However, this forecast by the bank is slightly lower than the government and the International Monetary Fund’s projection of 6 per cent. The bank predicted this growth as a result of the country’s expansion of the services sector which has contributed significantly to a recovery of the growth rate to 7.4 per cent in the first quarter of 2014.
The country’s first-quarter reading reflected a stronger than expected rebound in economic growth by a 2.7 per cent increase compared to 2013. This growth and the World Bank’s forecast indicate that the country may recover faster than expected from the slowdown of the 2013 economic growth.
The East African’s nation growth slowed to 4.7 per cent last year due to aid shortfall experienced in the second half of 2012 as well as delays in budget expenditures.
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“The lagged effect of the aid shortfall to the economy was extended to the second half of 2013, decelerating both public and private sector activities. However, signs of recovery are evident in 2014. In addition to GDP growth rates, turnovers of services and industries have been picking up. Therefore, we are hopeful that the growth in 2014 will be higher than that in 2013,” said Toru Nishiuchi, World Bank Economist and co-author of the Rwanda Economic Outlook report.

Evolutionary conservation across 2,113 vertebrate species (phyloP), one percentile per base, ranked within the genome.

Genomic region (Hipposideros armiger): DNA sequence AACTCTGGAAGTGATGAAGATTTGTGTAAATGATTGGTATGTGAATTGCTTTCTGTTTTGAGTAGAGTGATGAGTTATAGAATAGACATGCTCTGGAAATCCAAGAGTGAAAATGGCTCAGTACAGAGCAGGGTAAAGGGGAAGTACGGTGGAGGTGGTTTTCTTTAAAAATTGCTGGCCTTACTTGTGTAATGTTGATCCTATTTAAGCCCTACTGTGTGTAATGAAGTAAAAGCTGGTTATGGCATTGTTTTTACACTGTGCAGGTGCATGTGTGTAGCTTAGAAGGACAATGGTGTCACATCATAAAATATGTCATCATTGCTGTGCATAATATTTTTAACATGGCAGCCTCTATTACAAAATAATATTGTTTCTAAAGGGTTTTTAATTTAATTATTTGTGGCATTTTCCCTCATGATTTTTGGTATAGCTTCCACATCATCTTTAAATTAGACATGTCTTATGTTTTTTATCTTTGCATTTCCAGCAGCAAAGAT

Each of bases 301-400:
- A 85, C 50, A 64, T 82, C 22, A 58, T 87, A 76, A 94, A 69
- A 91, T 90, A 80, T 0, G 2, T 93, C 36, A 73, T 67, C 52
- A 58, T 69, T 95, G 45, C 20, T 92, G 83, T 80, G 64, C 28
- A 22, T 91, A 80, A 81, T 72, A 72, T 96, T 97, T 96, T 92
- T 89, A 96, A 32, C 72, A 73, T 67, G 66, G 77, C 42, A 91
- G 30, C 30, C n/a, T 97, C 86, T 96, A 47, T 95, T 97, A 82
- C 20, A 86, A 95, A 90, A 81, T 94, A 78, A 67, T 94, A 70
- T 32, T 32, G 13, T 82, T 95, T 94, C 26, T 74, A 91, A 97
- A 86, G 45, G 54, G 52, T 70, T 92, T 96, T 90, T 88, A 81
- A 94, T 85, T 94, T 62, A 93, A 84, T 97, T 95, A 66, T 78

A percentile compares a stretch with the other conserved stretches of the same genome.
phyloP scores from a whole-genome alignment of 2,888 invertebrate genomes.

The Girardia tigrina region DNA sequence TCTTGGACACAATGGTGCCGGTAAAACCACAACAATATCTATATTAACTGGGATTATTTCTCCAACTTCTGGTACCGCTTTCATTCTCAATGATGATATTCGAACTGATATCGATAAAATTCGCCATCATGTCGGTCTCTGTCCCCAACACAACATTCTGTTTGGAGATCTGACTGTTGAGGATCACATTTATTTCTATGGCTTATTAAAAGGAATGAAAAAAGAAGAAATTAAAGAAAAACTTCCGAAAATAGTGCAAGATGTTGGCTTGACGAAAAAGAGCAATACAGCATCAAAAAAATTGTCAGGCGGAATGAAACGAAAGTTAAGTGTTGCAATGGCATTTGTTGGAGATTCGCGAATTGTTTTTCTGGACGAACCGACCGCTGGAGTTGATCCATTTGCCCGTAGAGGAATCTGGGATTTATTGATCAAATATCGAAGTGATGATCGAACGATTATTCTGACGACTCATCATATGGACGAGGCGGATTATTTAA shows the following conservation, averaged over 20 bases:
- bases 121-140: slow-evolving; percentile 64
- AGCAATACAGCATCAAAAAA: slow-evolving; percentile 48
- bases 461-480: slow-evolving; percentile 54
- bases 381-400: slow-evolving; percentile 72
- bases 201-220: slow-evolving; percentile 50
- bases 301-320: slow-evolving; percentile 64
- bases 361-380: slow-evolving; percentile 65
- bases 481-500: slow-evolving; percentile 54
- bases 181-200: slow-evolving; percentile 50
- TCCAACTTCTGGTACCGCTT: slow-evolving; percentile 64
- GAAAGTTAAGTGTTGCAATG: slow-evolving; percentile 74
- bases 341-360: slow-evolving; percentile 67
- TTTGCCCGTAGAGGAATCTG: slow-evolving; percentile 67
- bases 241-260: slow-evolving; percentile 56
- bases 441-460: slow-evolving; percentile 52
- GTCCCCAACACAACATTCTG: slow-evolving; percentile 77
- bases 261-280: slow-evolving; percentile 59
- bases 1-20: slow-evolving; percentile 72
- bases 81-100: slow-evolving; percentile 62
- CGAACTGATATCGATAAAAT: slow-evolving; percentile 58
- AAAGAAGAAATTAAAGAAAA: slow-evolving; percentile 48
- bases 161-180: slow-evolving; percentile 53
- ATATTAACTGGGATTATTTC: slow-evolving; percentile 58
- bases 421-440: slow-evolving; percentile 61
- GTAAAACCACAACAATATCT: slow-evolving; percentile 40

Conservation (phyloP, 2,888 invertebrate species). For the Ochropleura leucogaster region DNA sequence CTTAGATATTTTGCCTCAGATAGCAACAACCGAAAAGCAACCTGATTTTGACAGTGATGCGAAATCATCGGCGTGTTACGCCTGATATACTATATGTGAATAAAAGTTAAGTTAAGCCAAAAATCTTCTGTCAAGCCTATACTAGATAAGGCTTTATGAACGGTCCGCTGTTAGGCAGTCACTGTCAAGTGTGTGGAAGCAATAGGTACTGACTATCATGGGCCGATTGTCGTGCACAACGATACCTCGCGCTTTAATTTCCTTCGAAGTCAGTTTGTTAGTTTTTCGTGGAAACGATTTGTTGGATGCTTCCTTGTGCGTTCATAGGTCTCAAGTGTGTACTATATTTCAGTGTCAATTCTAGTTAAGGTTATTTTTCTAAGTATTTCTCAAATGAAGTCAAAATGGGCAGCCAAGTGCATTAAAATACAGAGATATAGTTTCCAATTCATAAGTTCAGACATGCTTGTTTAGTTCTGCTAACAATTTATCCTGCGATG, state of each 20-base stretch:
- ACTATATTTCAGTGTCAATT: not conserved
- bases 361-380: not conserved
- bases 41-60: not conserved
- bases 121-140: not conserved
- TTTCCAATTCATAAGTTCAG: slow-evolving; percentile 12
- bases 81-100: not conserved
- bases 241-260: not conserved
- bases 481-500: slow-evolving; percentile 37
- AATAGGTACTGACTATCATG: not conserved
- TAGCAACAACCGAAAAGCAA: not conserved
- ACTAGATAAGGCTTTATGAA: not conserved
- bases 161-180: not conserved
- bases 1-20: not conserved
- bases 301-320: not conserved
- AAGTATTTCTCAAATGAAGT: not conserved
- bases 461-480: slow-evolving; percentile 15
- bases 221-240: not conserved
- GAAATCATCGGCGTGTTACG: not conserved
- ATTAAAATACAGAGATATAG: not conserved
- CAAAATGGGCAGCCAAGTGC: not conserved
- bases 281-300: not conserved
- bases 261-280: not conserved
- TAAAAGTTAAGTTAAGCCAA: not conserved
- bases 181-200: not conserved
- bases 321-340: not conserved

According to the World Bank future growth for the East African country is expected to hinge on domestic resource mobilisation and transformation in driving private sector–led growth.
Carolyn Turk, World Bank Country Manager for Rwanda said, “Rwanda’s growth rate in the last decade has been impressive. What is needed now is a significant structural transformation of the economy, from one that is characterised by a large public sector, by a dominance of the non-tradable sectors and by limited private investment. This kind of transformation would minimise current vulnerabilities in the economy and enable Rwanda to sustain its high growth rates into the next decade.”
Growth in the landlocked country for next year is expected to be 6.6 per cent, the World Bank said, while the Rwandan government expects growth at 6.7 per cent.
Rwanda’s impressive GDP growth has often been approximately 8 per cent.